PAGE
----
If you are like most people I know, you have not paid much attention to what has been going on with hybrid vehicle powertrains over the years; why would you? Hybrids have been a very small percentage of overall vehicle sales, especially with gasoline prices being “so low.” The trendy vehicle to have today is a truck or an SUV.
While you may have been ignoring hybrids, there has been a quiet battle going on for the most efficient hybrid/plug-in hybrid powertrain design for the last 20 years. The results of this battle (so far) have surprised me, and I want to share with you what has happened. First, we need to define five boring — but necessary to understand — technical terms:
Parallel Hybrids: Parallel hybrids use an internal combustion engine (ICE) and electric motor/generator(s) to simultaneously provide power to the wheels through the vehicle's transmission. In addition to supplementing the power of the engine, the motor/generator can also charge the hybrid battery while the vehicle is in motion. Driving the vehicle with only the motor/generator is also possible. An example is the Honda Integrated Motor Assist (IMA) hybrid system.
Series Hybrids: A series hybrid system uses an electric motor to rotate the wheels through the transmission. The motor can be powered by a hybrid battery and/or an internal combustion engine (ICE) driven generator. The generator is used to provide an electric power source for the motor and/or charge the HV battery. An example is the Chevrolet Volt Plug-in hybrid.
Series-Parallel Hybrids: A Series-Parallel hybrid system has two electric motor/generators. Electrical power can be generated by the first motor/generator using power from the internal combustion engine (ICE). The generated electrical power is used to charge the hybrid battery and also to provide power to the second motor/generator. The second motor/generator directly drives the wheels through the vehicle's transmission (Series operation). The second motor/generator can also receive supplemental motive power from the ICE through the first motor/generator by way of a power-split gear set (parallel operation). Examples are the Toyota, Ford and Chrysler hybrid systems.
Inline Axis: A series parallel hybrid system with two electric motors that share a common axis of rotation. One motor is mounted directly above the other motor. They share a common centerline.
Parallel Axis: A series parallel hybrid system with two electric motors that do not share a common axis of rotation. One motor is mounted to the side (offset) of the other motor. They do not share a common centerline; they each have their own centerline.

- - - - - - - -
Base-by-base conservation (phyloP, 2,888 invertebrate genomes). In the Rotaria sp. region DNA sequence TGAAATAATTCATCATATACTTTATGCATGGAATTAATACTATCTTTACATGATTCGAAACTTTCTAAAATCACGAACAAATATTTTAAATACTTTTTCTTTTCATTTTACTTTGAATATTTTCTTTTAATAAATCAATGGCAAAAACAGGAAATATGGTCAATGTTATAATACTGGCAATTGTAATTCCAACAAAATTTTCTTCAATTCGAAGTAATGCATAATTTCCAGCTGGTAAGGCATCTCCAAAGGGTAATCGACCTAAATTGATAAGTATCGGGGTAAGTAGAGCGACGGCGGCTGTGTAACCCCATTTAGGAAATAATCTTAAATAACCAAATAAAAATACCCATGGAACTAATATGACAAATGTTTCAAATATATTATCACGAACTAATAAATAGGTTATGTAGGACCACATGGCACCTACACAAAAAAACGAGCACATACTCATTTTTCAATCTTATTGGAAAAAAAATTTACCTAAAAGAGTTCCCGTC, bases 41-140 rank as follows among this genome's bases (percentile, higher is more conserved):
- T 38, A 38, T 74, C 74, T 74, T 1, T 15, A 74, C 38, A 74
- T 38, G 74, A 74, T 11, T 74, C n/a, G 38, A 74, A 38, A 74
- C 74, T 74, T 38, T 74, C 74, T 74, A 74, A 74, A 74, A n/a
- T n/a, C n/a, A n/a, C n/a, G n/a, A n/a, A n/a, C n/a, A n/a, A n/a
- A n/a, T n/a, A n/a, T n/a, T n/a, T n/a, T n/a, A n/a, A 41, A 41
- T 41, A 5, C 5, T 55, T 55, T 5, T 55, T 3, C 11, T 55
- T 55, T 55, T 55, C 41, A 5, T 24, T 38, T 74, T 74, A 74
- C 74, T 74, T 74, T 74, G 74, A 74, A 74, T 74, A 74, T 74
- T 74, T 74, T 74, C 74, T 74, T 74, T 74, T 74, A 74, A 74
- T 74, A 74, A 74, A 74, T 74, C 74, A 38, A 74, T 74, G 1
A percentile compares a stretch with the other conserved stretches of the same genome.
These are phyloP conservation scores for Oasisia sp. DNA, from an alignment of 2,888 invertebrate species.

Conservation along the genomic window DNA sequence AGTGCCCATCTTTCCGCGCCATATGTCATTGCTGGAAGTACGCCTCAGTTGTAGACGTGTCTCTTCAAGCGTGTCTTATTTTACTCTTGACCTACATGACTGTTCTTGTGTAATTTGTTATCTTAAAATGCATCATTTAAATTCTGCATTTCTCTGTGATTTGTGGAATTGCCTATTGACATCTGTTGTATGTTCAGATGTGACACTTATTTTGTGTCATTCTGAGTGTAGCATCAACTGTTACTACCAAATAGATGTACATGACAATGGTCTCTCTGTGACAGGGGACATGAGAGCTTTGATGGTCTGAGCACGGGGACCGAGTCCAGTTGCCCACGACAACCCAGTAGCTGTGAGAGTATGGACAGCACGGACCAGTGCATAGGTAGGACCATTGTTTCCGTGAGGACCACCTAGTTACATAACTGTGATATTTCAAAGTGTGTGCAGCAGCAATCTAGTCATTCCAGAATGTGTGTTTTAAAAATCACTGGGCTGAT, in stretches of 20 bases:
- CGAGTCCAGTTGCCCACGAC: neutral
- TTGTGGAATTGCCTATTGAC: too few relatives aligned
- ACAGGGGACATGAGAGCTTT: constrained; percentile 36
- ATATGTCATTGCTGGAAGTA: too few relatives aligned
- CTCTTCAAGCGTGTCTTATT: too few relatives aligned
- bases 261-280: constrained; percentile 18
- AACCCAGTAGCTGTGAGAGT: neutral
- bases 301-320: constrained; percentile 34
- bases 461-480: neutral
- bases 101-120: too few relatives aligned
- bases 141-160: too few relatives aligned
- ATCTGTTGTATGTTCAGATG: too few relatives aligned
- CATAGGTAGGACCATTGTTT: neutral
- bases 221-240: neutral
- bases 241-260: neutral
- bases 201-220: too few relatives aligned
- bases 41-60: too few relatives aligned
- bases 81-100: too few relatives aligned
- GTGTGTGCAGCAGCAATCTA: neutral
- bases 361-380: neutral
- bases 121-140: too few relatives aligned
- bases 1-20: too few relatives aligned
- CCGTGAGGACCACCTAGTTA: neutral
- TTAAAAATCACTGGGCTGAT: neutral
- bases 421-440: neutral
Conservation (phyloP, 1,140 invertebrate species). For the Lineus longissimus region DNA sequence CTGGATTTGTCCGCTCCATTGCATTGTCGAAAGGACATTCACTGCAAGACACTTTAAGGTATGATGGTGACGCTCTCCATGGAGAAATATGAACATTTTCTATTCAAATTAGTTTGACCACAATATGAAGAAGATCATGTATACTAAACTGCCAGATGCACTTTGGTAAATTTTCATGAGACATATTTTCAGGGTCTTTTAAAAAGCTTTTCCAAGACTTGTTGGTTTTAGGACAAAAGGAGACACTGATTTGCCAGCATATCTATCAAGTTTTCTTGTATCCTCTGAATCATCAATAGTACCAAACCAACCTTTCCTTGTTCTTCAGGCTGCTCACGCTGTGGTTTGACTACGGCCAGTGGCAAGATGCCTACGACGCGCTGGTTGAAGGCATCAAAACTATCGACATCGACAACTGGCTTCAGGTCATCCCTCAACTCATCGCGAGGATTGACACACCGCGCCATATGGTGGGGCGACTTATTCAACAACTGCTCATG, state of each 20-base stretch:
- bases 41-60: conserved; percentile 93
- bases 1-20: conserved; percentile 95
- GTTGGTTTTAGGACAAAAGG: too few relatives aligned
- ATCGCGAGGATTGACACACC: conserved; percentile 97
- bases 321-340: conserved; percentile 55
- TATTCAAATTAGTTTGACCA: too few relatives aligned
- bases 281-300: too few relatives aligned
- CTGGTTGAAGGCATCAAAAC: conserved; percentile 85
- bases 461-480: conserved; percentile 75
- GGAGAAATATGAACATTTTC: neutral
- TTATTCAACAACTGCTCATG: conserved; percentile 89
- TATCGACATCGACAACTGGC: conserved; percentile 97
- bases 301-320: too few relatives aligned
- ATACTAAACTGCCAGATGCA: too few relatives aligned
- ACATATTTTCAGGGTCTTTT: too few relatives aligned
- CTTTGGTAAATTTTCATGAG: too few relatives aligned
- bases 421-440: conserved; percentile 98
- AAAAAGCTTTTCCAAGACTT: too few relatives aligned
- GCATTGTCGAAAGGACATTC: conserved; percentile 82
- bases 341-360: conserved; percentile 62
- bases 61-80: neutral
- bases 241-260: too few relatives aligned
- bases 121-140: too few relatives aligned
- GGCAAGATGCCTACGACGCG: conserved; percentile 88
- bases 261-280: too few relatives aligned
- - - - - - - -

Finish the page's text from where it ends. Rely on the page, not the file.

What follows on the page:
Now that we understand the terminology, let’s look at the major contenders in the hybrid powertrain battle.
Contender #1: Honda
This may surprise you, but Honda was first to market a hybrid vehicle, the Insight, in the US for the 2000 model year. The Insight powertrain used an IMA, single electric motor, parallel hybrid system with a 5-speed manual transmission or a belt-driven Continuously Variable Transaxle (CVT). The IMA system used its single electric motor to “assist” the engine’s crankshaft in rotating, for regenerative braking, and it also started the engine after an idle stop event. Honda used the slow-selling IMA system for 17 model years in various vehicles ending with the 2016 CR-Z. I drove a Civic hybrid when I was considering buying a new car, but it was too gutless for my taste. In my opinion, the Honda IMA system could never quite compete with the Toyota hybrid system; it was always rated about 10 mpg lower in fuel economy than the Prius.
The IMA hybrids were plagued with high voltage Ni-MH battery problems as well. They had battery self-discharge problems and too short of a battery life. To make things worse, the 12-volt system is charged from the high voltage system. When the high voltage (HV) battery dies, there is nothing with which to charge the 12-volt battery, so it dies too, and then the engine can die while driving from lack of voltage. This was a huge safety problem for Honda so they extended the warranty on the batteries. The used car market is full of Honda IMA vehicles with dead HV batteries. The cost of the HV battery is higher than the value of the car, so avoid them if possible. As if that was not bad enough, Honda also had problems with failed push-belts in their CVT transaxles that could leave the driver stranded.
The good news for Honda is that they started replacing the IMA system in the 2014 model year with a more efficient two-motor, series-parallel transaxle system called “E-Drive.” The new Honda two-motor hybrid transaxle system is totally unique. No other manufacturer uses this design. It uses one electric motor as a generator and one electric motor as a traction motor, the two motors are not connected together. Unfortunately, the E-Drive system is only available in the hybrid and plug-in hybrid versions of the Honda Accord.
|2000-2016 Honda IMA system stator and rotor|
Contender #2: Toyota
Toyota was second to market a hybrid vehicle, the Prius, in the US for the 2001 model year. The Prius used a twin-electric motor, inline axis, series-parallel, hybrid transaxle. This transaxle design has been part of the Toyota Hybrid System (THS), Toyota Hybrid System II (THS-II) and the Toyota Hybrid Synergy Drive (HSD) for the last 17 model years. This inline axis design uses two motors that share a common centerline or axis, Motor-Generator One MG1 and Motor-Generator Two MG2.